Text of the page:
Freedom From Belief as a Starting Point in the Understanding of Religion

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‘The view that is noble and emancipating(diṭṭhi ariyā niyyānikā)

There is a type of insight which is praised in the Pali Canon.  This insight is termed ‘the view that is noble and emancipating(diṭṭhi ariyā niyyānikā) and is found a number of times in the Nikāyas. The Papaṭcasūdanī explains this view as ‘a right-view connected with the way’ (magga-sampayutta sammā-diṭṭhi) or ‘right-view of the stage of stream-entry’(sotāpatti-magga-diṭṭhi, Ps I 401).  The content of this view consists of knowledge of the four truths or dependent origination i.e., knowledge of rise and fall, as mentioned in a previous post. In this post I will suggest that such teachings could lead us to question the idea that religion is about a set of key beliefs.

The view that is noble and emancipating is found in the Kosambiya-sutta (M I 320-5). This sutta is important in describing the nature of right-view.  The sutta finds the Buddha informing a group of bhikkhus that there are ‘six memorable qualities that create love and respect and conduce to helpfulness, to non-dispute, to concord, and to unity’.[1]  The first three are to maintain, bodily, verbal and mental acts of loving kindness towards ones fellow companions in the holy life.[2]  The fourth is to share any gain (labhā) that accords with the dhamma, the Buddhas teachings and the true state of things. The fifth is to dwell in those virtues (silā) in common with his companions in the holy life (sīla-samaṭṭāgato) which, among other things, are conducive to concentration (samādhi, M I 322).  The sixth quality is described in the following terms:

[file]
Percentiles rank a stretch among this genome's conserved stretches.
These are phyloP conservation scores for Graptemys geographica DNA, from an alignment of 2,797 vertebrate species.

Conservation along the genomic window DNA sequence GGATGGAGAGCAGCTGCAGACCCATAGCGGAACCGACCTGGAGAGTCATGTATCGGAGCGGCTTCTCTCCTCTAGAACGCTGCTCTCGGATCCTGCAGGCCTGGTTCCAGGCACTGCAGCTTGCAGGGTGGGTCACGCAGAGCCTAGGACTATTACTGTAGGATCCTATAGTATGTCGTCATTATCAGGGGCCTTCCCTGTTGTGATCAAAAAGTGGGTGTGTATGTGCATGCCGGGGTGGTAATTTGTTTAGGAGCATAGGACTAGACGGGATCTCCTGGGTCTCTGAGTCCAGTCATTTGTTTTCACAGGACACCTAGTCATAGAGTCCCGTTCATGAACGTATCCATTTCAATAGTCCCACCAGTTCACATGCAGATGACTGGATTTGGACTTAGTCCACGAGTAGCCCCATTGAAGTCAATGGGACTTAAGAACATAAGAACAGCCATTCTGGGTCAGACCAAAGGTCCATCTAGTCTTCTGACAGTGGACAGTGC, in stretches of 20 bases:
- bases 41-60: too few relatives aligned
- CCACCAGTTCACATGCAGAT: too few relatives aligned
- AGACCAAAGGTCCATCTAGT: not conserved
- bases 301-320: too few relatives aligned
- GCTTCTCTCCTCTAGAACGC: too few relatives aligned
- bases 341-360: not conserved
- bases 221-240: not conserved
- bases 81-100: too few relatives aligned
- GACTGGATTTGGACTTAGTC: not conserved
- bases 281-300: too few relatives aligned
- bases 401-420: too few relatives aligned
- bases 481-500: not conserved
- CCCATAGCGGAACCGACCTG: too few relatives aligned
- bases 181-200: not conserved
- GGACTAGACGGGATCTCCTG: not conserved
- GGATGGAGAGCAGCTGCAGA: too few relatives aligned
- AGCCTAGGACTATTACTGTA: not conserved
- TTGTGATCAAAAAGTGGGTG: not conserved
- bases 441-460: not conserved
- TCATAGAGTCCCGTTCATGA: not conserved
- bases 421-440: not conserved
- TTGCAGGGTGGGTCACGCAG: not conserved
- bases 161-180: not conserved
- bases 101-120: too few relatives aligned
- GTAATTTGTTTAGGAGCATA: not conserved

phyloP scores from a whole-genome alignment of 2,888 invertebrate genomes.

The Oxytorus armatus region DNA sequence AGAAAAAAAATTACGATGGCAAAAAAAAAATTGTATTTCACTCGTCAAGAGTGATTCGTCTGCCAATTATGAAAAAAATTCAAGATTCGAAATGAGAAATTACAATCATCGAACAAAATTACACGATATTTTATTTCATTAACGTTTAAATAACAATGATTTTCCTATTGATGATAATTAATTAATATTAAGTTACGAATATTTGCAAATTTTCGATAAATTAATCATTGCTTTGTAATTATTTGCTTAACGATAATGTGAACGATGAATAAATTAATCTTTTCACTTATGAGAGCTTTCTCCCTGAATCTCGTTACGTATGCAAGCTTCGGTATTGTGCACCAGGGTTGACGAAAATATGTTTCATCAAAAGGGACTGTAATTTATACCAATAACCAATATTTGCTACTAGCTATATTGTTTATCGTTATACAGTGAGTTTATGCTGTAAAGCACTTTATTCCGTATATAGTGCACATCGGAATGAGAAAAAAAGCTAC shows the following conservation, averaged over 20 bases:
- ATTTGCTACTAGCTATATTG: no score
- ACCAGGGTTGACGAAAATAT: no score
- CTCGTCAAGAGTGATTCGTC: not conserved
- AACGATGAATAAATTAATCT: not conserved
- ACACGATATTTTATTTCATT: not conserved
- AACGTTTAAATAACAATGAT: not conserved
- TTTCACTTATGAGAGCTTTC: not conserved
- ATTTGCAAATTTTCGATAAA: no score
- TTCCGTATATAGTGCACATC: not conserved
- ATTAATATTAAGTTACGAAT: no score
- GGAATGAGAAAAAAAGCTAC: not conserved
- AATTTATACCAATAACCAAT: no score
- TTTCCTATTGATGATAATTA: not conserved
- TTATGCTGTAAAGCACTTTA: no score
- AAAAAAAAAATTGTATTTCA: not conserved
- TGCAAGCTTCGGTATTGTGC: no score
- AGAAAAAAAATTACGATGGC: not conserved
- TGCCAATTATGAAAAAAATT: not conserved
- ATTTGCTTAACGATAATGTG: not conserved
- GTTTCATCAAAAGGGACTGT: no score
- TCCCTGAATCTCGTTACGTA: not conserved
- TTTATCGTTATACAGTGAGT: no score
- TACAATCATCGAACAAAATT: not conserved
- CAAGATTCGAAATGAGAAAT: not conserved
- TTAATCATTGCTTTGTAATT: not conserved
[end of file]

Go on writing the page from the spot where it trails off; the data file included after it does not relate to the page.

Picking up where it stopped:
‘A bhikkhu dwells both in public and in private possessing in common with his companions in the holy life that view that is noble and emancipating, and leads one who practises in accordance with it to the complete destruction of suffering.’[3]